Rolling straight over it’s time for the stunning descent all the way down to Lake Vyrnwy. All that hard earned altitude evaporates straight away as taking the left turn over the top we ride across the empty scenery before picking up speed as the angle of the slope increases and we drop like a stone to the banks of the picturesque  lake.

Now, the purist in me, the climber, focused on the job in hand would say do a dead turn here and head straight back up. The thing is though, the road that circumnavigates this lake is so wonderful it would be a crime to leave without doing a lap. It’s pan flat so won’t use much effort so we recommend you enjoy it before taking on climbs, two and three.

Britain's best ride

(Image credit: Andy Jones)

Once the intermission is over it’s time to get back to the top again. I rank this, our second ascent as the easiest of the three but it still packs quite a punch at the start with some serious double digit ramps interspersed with small descents before the gradient mellows over the second half as we cross the tranquil wilderness.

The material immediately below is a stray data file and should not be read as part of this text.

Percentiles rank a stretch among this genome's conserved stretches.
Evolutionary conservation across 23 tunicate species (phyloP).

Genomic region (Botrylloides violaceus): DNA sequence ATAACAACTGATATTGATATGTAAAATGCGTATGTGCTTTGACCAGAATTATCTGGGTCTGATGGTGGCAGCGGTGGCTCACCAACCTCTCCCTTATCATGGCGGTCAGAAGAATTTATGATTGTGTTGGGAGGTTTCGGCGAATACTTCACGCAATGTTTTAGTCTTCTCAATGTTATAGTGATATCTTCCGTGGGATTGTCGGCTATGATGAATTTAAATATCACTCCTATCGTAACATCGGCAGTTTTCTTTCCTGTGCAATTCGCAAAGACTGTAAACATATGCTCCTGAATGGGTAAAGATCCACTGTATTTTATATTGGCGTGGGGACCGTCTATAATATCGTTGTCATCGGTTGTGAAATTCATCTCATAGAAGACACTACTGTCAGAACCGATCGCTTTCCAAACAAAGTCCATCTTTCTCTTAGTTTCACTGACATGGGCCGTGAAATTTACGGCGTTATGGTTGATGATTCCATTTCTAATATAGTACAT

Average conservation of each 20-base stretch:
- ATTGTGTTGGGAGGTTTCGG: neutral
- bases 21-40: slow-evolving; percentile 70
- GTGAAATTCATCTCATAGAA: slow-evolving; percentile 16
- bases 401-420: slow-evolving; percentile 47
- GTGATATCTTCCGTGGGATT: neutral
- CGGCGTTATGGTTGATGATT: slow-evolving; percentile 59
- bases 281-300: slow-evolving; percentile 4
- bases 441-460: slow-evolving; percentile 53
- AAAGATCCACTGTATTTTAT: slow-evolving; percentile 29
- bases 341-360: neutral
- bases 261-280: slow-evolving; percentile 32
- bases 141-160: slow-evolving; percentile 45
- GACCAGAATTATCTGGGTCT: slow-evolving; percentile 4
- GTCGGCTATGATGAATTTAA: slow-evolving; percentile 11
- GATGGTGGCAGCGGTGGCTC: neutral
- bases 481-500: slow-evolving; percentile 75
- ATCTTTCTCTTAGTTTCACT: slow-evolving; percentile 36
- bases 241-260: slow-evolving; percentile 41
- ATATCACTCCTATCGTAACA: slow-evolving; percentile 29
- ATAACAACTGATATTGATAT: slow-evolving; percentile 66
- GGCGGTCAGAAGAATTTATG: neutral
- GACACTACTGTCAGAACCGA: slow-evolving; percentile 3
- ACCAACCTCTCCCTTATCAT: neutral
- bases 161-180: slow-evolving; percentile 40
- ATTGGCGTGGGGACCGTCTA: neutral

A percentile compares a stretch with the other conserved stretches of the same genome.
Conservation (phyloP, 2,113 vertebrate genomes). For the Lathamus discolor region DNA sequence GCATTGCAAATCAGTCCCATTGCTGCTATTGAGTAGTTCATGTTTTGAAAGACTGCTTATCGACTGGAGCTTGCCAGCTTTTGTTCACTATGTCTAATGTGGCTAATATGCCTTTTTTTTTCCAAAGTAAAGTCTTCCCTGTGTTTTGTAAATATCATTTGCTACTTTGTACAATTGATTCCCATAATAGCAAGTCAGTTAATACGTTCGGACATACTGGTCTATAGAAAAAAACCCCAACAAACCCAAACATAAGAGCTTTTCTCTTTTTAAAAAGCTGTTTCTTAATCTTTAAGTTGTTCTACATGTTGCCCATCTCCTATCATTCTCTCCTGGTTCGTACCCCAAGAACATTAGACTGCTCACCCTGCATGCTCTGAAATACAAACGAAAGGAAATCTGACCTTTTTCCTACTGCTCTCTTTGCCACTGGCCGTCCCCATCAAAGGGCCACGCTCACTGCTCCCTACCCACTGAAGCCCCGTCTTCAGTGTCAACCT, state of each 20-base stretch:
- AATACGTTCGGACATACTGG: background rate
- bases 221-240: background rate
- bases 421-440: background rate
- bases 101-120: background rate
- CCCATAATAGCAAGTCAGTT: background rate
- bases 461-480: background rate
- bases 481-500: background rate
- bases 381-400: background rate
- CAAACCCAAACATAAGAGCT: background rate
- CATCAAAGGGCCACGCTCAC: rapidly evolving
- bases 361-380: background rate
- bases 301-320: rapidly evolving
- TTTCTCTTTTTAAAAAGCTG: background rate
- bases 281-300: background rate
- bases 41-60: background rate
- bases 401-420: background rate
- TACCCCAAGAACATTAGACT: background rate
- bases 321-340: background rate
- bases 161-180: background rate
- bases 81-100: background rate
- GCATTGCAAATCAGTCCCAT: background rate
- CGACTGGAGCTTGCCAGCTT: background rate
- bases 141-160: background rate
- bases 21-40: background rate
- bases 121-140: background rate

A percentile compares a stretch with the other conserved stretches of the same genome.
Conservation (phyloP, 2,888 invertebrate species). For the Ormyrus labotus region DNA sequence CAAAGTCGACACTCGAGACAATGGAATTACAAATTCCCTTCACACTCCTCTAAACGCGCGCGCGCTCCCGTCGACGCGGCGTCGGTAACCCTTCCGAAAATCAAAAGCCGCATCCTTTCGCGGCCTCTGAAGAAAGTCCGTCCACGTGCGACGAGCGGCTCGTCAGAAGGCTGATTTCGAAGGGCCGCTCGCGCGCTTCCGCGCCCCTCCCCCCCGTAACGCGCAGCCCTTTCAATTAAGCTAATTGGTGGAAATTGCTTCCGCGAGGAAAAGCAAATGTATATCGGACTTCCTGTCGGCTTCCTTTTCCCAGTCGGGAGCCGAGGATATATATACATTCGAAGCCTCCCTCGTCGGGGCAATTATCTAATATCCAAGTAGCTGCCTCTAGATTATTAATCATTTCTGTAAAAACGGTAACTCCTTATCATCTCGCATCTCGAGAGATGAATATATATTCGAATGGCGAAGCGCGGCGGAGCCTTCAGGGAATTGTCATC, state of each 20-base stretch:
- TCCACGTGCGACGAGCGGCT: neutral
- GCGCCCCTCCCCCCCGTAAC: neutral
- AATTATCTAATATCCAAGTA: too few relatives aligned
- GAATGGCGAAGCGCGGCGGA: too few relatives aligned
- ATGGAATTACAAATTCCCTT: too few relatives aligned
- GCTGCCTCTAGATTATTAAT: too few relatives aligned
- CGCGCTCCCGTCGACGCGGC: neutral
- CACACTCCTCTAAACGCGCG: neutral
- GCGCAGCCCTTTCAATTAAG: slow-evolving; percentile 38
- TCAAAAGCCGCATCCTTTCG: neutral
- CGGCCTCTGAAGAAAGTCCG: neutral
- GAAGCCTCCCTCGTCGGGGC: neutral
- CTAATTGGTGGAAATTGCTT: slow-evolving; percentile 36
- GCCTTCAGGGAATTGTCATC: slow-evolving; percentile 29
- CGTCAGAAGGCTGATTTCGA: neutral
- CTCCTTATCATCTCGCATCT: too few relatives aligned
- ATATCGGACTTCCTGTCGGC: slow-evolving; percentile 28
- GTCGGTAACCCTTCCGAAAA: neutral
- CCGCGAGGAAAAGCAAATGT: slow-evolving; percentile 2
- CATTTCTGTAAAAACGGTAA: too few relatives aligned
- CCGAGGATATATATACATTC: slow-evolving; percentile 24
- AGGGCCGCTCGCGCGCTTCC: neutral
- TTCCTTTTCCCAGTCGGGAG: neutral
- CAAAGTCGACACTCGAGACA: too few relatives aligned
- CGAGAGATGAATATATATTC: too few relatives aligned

How hard you push is up to you but the last stretch is arguably big ring climbing if you feel brave as you bisect the wide expanse of shallow valley heading west. Upon reaching the junction, you may be about to congratulate yourself on completion of the second ascent, but oh no, to do this properly you must turn right and head back up to the car park one again. These 500 metres will sting, that’s for sure, but not half as much as they will sting the next time you ride them, oh no. 

With two of the three in the bag it’s time for the big one. You could start to convince yourself you are almost there, you have done two thirds of the challenge, but those climbs, which were by no means easy, are nothing compared to the finale - nothing.